Retention

Friday water cooler: Would you try the four-day workweek at your company?

The four-day workweek’s biggest trial yet started eight weeks ago in the UK.
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Francis Scialabba

· less than 3 min read

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Consider this equal-parts radical and not-so-crazy question: What would happen if the work week were cut from five days to four? Would markets crash, giving rise to a dystopian landscape of once-diligent workers who now flout all responsibility, brazenly doing crossword puzzles with 20% more free time at their disposal?

If the UK’s four-day workweek trial is any indication, the paradigm may prove more serene than cataclysmic for workers: The six-month pilot, which began in June, involves 3,300 workers across 70 companies and is being conducted in conjunction with 4 Day Week Global, the UK’s 4 Day Week campaign, think-tank Autonomy, and researchers at Cambridge and Oxford Universities and Boston College. All workers are being paid their full wages and are required to maintain their typical productivity levels.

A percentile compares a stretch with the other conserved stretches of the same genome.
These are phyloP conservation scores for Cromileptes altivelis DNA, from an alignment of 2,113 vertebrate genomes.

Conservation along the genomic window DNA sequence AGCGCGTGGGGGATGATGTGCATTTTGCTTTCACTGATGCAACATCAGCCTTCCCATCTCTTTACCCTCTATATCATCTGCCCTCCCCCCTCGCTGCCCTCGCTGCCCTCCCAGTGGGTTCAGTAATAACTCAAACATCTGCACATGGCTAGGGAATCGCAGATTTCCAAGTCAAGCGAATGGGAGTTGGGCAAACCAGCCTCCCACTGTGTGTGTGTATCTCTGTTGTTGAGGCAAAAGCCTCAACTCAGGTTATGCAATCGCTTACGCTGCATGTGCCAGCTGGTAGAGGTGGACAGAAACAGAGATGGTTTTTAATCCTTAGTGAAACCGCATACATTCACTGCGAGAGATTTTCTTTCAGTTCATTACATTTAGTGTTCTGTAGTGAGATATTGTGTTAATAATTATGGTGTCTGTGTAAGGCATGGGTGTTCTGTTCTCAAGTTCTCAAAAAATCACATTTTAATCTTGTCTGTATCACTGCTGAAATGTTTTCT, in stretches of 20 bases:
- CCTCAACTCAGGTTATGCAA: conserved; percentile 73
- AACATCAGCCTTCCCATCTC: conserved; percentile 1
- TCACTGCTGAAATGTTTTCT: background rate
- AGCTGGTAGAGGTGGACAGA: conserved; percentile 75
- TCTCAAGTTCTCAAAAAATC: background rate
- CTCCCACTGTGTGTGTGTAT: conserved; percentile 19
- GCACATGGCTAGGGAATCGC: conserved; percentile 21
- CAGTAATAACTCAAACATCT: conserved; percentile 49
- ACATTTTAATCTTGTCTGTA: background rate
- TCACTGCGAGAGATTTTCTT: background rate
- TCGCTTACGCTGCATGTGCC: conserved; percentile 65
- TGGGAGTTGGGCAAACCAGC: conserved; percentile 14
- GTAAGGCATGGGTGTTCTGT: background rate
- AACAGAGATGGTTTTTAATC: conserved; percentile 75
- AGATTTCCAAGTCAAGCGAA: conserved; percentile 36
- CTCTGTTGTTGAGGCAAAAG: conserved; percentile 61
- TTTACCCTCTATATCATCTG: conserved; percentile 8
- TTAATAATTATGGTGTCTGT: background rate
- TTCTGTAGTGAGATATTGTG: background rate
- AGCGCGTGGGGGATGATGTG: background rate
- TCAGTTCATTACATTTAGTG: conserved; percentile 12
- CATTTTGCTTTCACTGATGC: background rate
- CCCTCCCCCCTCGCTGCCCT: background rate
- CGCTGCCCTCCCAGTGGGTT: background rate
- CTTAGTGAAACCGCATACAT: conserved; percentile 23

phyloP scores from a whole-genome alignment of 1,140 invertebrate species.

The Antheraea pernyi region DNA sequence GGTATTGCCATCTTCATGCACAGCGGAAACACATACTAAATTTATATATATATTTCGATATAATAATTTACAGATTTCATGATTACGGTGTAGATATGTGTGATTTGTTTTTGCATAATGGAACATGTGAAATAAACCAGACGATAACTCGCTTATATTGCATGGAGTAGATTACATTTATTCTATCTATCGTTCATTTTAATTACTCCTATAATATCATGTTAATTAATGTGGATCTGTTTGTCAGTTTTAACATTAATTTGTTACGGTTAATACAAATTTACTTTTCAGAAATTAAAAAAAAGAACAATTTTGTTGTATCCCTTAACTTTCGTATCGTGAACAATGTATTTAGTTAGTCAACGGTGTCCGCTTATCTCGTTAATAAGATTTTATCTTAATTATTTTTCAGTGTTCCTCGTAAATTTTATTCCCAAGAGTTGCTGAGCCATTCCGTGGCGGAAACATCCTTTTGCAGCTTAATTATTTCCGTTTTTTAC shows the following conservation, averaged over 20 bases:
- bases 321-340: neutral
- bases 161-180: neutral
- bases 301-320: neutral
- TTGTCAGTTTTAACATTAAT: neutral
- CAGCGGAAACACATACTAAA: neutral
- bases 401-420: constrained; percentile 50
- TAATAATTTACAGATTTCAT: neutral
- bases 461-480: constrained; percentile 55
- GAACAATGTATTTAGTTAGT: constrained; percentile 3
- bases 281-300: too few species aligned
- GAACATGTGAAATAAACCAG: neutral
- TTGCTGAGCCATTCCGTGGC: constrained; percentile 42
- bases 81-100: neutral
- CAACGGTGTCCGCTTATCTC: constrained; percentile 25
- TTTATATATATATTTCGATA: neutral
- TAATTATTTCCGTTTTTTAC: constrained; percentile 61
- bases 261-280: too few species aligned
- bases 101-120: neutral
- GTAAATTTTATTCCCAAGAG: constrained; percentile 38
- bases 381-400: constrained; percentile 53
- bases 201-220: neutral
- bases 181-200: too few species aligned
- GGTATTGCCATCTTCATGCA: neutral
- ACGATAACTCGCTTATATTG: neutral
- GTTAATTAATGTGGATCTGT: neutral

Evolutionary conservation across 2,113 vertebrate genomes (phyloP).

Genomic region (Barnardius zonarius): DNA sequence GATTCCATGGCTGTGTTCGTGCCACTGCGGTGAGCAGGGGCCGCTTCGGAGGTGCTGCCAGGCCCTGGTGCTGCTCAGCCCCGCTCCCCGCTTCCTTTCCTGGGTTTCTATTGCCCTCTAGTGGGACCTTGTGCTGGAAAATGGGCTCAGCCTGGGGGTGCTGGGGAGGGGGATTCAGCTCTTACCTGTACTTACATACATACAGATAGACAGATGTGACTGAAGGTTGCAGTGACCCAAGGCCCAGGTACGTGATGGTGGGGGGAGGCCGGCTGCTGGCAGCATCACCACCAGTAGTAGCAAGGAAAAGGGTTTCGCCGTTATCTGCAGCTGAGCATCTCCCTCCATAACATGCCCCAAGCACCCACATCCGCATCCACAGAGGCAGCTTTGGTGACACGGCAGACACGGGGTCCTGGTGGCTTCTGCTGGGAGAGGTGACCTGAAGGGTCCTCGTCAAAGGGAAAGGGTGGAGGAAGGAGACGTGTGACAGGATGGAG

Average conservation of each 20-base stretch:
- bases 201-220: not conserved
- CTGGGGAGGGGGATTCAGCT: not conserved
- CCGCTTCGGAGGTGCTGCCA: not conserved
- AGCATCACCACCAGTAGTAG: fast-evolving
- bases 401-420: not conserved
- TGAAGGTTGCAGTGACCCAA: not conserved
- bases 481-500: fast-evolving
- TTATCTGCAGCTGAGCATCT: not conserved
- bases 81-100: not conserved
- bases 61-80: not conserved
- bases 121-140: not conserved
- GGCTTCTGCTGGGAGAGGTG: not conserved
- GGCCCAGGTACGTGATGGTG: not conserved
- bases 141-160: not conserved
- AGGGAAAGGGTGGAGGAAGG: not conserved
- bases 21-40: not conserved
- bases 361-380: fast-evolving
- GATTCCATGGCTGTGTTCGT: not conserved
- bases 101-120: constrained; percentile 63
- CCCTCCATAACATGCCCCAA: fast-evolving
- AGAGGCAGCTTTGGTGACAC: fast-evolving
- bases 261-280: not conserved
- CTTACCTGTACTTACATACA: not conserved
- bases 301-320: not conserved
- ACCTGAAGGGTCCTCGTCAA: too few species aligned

So far, it has produced many positives for participants: Lisa Gilbert, a lending services manager at Charity Bank, told CNN Business that the extra day provides ample space for caretaking duties: “I can really enjoy my weekend now because I’ve got my Friday for my chores and my other bits and pieces, or...if I just want to take my mum out for a walk, I can do that now without feeling guilty.”

The reduced week has induced growing pains for some—London PR agency Unity was “genuinely chaotic” during the first two weeks of the trial, the firm’s managing director, Samantha Losey, told CNN Business. But the company learned to navigate the new setup by cutting down on meetings, among other strategies.

Oh, yes, there’s a mental health dimension, too: Unity’s account director Emily Morrison said the increased downtime has helped her improve her mental health and “approach the week with a more positive attitude.”

Hey, you. Yes, YOU, there in the back. Is this four-day workweek noise a sweet serenade or an untuned violin played by an aggressive third grader? Last year, various experts explained to HR Brew how four-day weeks and other alternative schedules could help with retention without hurting productivity.

Join the discussion on HR Brew’s LinkedIn page, or reply to this email with your thoughts.—SB

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HR is challenging. HR news doesn’t have to be.

HR Brew keeps you effective in the fast-changing business environment.